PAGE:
Bandaging Negative Behavior

I’m thinking back to my previous years in education and I can remember many instances in which I dealt with negative behavior in one way, shape, or form.  Often times I had so much going on that I did everything in my power to deflect it.  I put a band-aid on it so to speak.

A student would be sent to my office for doing something inappropriate, and I slapped them with a 30-minute detention.  They stayed in my office until the period was over.  Even before I was a principal – as a teacher I would send students to the office for inappropriate behavior.  The principal would do his thing and the next day the student was back in my classroom.

This was the norm.  This was my way, and the school’s way of fixing negative behavior.  If the behavior was bad enough the student may receive an (ISS) or even worse an (OSS). The problem with this however is clear.  This was a band-aid approach to fixing negative behavior.  I so wish I could go back and do it over again.  If only I knew then what I know now I could have led these students on a brighter path.

Many of our students have deeper wounds.  Wounds that can’t be healed or fixed with a band-aid.   So often we punish the “what” instead of diving into the “why.”  I’ve said this before, but I need to say it again.  “What we see with our eyes can blind us from reality, but what we see with our hearts can reflect the truth.”  This statement is so true.  What makes a tree a tree is the roots, and similarly what makes a person a person is their roots.  Instead of trimming the tree and eliminating all the bad branches, why don’t we take care of the roots, water the roots, allow sunlight to penetrate the roots, and soon many of the branches will begin to heal.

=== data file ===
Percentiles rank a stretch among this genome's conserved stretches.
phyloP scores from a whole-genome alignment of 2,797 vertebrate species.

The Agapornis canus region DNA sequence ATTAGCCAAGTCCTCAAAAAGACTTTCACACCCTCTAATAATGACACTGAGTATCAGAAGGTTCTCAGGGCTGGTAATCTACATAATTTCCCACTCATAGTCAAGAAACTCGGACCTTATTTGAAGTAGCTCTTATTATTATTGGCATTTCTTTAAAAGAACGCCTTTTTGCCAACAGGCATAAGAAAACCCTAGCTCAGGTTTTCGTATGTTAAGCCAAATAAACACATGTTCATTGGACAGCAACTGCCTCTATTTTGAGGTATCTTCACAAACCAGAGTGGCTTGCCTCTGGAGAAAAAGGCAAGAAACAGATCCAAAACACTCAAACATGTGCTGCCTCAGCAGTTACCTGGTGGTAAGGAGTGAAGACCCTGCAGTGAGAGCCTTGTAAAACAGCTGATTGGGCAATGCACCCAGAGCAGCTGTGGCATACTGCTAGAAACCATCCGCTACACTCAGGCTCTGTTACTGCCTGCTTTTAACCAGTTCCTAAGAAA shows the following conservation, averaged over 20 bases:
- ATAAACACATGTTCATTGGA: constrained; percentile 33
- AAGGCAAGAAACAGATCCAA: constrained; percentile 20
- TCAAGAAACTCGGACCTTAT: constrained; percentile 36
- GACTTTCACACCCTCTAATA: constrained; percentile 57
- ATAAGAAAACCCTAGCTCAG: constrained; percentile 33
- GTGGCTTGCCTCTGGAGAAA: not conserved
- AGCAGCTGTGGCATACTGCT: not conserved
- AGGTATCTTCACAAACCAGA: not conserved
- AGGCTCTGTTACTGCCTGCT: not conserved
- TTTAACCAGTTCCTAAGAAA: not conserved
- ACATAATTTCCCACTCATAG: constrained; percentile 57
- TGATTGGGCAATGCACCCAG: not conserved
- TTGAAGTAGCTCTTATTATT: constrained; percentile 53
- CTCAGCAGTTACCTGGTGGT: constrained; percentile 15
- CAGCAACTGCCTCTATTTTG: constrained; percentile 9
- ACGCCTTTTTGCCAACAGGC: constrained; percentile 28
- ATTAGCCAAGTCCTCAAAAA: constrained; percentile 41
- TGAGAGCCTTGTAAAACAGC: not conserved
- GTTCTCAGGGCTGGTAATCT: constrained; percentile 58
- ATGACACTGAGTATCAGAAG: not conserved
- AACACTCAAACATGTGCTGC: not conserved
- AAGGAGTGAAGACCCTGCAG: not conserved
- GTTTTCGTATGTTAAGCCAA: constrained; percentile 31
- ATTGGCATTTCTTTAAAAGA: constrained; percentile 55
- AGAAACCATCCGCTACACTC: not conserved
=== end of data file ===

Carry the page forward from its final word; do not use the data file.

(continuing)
I’m not sure how bad of a comparison that actually was, but you get my point.  If we nurture and find the root causes of negative behavior, only then will we be able to begin the process of healing.

Speaking as a parent now, I must say that this is quite hard to do.  I have expectations for my children and when they don’t reach those expectations I’m quick to punish.  Maybe you can relate.  Putting words to action is not easy.  But reaching every child must start at us wrapping our hands around their roots.

Join me in a Nurturing the Roots campaign.  Make a promise to yourself that from this day forward you will do the following…

  1. I will not concern myself with the “what,” rather I will dive in to the “why.”
  2. I will not put a band-aid on negative behavior, rather I will try to heal by getting to the root cause.
  3. I understand that nourishment is much more powerful than punishment.
  4. I will look at branches with my heart and not just my eyes, and I will remember that with a little TLC any branch can bloom.

None of this will come easy, but we have got to stop putting band-aids on bad behavior.  We must see with our hearts.  Every child has a chance to do great things in this world.  Maybe the most important thing we can give a child is a chance.  Seek to understand rather than discipline to deflect.  Let’s hold each other accountable with this.  Together our actions can and will create an equal or positive reaction (so as long as) our actions focus on nourishing the roots.


Travis Jordan

One thought on “Bandaging Negative Behavior

  1. Elizabeth

    Omg this is my absolute school of thought. I am a school counselor for an alt ed school filled with at risk youth and find that nurturing has a much more effective impact than strictly punitive actions. I am trying to teach the staff to learn what’s behind the behavior rather than focusing on the actions. It’s a difficult cognitive shift for most adults including educators. This is especially important when dealing with youth with trauma.

    Liked by 1 person

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